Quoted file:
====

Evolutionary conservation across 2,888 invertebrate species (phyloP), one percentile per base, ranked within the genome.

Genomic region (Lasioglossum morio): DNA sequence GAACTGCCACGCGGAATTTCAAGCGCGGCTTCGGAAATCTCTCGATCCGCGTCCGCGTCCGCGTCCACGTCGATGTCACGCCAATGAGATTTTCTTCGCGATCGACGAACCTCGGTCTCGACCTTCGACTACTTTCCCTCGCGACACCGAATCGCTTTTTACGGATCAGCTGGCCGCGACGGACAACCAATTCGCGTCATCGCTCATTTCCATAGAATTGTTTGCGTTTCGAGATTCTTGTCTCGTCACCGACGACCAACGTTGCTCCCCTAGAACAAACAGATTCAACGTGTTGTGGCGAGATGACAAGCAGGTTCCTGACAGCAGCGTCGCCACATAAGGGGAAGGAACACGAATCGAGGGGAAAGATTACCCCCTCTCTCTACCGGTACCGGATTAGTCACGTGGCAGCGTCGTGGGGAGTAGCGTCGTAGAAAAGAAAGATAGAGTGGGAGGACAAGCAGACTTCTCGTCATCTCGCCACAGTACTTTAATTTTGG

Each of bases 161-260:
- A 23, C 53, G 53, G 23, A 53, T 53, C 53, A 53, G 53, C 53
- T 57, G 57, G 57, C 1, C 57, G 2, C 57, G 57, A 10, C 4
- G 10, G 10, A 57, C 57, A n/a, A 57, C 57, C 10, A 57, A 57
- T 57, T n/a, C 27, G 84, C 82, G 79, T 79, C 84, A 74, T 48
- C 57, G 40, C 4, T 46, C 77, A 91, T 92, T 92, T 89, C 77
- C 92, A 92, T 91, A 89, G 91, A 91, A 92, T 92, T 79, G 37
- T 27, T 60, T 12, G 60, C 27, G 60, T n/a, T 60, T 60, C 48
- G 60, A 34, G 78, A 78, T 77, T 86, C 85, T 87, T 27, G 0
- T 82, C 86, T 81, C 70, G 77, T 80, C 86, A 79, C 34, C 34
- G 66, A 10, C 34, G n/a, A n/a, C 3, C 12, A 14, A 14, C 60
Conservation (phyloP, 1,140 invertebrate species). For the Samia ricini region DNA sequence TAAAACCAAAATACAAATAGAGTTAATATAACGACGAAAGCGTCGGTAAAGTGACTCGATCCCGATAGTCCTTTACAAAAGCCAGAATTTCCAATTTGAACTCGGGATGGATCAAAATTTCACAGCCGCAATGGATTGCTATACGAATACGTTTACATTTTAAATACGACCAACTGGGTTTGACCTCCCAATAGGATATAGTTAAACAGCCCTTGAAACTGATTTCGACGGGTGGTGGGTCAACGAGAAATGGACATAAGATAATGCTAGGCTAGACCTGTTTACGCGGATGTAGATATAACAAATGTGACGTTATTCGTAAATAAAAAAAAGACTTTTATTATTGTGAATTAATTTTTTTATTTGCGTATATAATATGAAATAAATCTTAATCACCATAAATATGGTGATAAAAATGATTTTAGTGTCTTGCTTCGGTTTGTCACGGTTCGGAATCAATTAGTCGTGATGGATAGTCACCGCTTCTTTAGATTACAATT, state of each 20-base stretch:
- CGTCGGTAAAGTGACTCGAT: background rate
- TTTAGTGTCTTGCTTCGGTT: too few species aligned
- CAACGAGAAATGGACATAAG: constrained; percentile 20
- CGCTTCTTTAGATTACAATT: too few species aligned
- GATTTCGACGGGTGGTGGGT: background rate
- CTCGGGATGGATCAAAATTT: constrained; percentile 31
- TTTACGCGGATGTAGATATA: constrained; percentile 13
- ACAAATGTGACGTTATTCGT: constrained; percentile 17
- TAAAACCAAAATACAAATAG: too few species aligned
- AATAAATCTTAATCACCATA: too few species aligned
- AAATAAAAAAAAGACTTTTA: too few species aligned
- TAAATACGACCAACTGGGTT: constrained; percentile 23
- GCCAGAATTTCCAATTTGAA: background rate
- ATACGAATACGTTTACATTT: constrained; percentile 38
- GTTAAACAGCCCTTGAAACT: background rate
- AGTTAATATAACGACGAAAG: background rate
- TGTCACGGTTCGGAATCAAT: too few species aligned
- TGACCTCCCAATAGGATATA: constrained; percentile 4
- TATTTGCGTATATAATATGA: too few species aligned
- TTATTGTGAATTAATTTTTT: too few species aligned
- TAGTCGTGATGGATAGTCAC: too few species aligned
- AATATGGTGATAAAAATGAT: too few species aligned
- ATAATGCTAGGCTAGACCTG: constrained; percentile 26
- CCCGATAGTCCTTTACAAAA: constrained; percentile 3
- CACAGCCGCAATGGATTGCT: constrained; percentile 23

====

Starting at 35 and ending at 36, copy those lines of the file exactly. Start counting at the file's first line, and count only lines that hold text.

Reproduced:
- TAGTCGTGATGGATAGTCAC: too few species aligned
- AATATGGTGATAAAAATGAT: too few species aligned